Answering Common Questions About Dental Implants

You may at one time or another have heard mention of the term “dental implants”, and you might have also heard that implants have something to do with replacing missing teeth. But did you ever wonder what implants in clinical dentistry means – what implants are and how they work? Well, you are probably not alone; some modern concepts in dentistry can be complicated and difficult to understand. Here are straight answers to some of the most frequently asked questions about dental implants.

What are Dental Implants?

A dental implant is a small cylindrical metallic post usually made from titanium. The implants are surgically attached directly to the jaw in the position of a mission tooth to form a solid anchor on which to fix a permanent artificial crown. Dental implants can also be used as anchor points for other dental features such as dentures and bridges, but they are mainly used for crowns. Implants have internal screw threads that mesh with the incoming crown.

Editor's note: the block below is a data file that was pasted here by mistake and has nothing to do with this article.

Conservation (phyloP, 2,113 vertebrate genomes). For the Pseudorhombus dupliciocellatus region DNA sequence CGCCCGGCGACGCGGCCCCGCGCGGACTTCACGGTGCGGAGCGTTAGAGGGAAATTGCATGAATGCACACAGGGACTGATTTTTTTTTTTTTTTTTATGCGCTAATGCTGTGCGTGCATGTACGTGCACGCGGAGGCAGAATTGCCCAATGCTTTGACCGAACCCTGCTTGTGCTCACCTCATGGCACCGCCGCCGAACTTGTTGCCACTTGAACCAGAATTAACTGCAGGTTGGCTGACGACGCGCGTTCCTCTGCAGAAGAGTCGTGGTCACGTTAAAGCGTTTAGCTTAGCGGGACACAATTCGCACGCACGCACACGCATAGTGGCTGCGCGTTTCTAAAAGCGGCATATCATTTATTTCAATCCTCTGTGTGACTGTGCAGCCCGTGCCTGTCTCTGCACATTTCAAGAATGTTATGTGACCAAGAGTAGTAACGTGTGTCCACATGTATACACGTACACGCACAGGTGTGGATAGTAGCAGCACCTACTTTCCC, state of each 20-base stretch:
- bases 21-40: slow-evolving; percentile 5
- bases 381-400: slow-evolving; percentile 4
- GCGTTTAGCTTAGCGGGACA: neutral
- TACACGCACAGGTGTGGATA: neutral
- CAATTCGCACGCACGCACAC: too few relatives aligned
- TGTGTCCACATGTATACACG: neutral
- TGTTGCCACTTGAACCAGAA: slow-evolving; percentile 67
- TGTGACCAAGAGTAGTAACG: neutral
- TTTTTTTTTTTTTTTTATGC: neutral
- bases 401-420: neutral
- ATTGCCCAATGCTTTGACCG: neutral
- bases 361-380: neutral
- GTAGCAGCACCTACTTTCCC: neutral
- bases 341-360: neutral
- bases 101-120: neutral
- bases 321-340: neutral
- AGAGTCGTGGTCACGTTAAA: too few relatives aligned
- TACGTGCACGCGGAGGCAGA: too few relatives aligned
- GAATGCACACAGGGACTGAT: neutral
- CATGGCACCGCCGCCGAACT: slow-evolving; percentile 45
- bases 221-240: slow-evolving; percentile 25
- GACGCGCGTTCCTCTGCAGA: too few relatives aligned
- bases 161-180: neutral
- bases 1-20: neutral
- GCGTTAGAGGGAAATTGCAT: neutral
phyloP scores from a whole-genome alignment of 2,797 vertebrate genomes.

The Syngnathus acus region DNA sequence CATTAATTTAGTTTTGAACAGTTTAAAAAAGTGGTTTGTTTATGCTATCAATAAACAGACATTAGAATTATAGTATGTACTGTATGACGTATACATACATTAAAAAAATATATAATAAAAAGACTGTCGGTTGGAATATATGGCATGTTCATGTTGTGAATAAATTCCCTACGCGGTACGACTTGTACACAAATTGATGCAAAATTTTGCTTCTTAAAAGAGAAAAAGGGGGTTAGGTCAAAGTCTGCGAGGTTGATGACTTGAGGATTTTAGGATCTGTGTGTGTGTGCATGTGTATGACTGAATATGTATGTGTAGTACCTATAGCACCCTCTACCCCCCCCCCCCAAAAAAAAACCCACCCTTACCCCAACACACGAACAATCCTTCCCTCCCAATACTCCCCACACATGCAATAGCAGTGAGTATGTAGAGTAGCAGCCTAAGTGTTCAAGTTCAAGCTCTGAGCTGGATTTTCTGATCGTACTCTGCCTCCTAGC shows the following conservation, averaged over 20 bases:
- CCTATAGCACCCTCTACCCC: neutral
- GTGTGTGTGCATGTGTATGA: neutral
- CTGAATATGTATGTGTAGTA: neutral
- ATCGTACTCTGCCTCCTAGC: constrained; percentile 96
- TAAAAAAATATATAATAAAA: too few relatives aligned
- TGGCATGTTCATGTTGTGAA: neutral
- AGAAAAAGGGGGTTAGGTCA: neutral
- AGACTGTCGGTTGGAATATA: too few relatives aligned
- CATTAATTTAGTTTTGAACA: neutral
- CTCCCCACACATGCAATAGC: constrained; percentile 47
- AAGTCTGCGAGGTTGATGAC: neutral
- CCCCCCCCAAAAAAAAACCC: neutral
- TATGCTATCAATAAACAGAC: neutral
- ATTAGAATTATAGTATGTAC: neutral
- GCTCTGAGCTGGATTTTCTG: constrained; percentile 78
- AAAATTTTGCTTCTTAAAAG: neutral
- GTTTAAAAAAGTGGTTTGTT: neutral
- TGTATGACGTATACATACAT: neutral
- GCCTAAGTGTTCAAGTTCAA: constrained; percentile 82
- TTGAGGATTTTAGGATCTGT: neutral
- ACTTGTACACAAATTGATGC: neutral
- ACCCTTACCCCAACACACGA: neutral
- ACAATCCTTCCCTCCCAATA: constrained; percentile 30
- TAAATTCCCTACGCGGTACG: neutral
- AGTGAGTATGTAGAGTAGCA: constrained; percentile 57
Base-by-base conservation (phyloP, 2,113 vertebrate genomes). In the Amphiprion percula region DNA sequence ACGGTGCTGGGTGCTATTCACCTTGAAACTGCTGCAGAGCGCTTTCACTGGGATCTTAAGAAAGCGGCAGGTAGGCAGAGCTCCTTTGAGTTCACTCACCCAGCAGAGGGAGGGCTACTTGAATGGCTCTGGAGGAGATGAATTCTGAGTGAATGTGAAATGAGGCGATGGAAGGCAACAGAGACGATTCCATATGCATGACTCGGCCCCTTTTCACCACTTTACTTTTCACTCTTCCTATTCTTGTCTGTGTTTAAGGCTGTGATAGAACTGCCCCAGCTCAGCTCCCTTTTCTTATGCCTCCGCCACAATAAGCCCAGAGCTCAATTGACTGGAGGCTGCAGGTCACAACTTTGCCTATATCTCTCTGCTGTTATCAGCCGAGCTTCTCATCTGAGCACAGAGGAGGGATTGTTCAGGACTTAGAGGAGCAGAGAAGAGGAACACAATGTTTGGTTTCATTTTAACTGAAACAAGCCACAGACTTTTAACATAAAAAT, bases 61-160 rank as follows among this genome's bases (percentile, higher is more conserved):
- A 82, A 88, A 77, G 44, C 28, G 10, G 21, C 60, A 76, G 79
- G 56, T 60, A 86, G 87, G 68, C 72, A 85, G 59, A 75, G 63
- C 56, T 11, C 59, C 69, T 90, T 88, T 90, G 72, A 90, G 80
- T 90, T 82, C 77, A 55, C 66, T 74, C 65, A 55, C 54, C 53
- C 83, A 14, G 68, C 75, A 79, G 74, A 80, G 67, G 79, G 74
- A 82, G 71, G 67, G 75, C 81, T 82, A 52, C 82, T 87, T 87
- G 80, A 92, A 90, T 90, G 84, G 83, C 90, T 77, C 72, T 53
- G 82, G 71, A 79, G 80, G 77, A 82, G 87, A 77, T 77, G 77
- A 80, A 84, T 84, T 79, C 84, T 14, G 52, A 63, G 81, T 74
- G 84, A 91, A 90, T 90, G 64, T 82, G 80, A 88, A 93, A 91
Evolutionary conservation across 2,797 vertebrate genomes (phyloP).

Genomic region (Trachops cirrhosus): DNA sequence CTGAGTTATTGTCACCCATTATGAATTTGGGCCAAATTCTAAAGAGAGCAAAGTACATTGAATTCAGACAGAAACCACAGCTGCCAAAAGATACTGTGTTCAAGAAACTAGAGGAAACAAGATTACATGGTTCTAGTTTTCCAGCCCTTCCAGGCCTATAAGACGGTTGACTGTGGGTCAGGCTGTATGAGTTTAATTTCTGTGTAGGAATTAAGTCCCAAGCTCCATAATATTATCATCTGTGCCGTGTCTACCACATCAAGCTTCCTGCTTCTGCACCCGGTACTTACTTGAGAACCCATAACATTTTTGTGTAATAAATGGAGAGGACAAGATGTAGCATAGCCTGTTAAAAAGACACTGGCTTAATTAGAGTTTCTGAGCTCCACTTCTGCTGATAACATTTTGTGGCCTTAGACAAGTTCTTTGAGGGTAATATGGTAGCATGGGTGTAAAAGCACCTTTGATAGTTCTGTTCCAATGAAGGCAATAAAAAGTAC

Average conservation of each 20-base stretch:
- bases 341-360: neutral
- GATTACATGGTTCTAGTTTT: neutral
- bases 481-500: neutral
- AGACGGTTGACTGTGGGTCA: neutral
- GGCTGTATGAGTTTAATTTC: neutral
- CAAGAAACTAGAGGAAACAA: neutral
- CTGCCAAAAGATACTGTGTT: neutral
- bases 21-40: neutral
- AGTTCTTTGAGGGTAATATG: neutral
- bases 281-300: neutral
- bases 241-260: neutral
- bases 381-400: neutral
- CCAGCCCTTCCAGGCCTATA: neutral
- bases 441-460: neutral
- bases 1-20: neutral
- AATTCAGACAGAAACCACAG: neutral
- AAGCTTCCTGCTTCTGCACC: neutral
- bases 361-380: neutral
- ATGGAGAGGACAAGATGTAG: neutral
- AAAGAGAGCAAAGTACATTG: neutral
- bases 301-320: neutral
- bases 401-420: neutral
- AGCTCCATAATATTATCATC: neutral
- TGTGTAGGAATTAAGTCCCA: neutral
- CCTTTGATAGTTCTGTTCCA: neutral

How Are Dental Implants Placed?

Dental implants are usually placed in stages depending on the position of the missing tooth, the patient’s gum health, and the purpose of the implant. First, the implant is fixed onto the jaw through a 30-60 minutes surgical procedure. After that, the jaw and gum tissues are allowed to grow around the implant for between 3-6 months to anchor it in place through a process called ossteointegration. Once the implant is permanently and rigidly fixed in place, the new crown can screw into it.

What Are the Risks?

Implants have one of the highest success rates of any dental procedures – between 95% and 98% to be precise. Dental implants have been around for decades and have a proven track record of delivering the desired results. The only risks in getting dental implants are those stemming from the surgical procedure itself and not the implants. Discuss the potential risks with your dentist while considering any underlying health conditions like diabetes, gum disease, and oral infections before installing implants.

Think of a dental implant really as an artificial tooth root. Its purpose is to encore an artificial crown securely and permanently onto the gum as a replacement for a missing tooth. That’s basically all there is to dental implants. 

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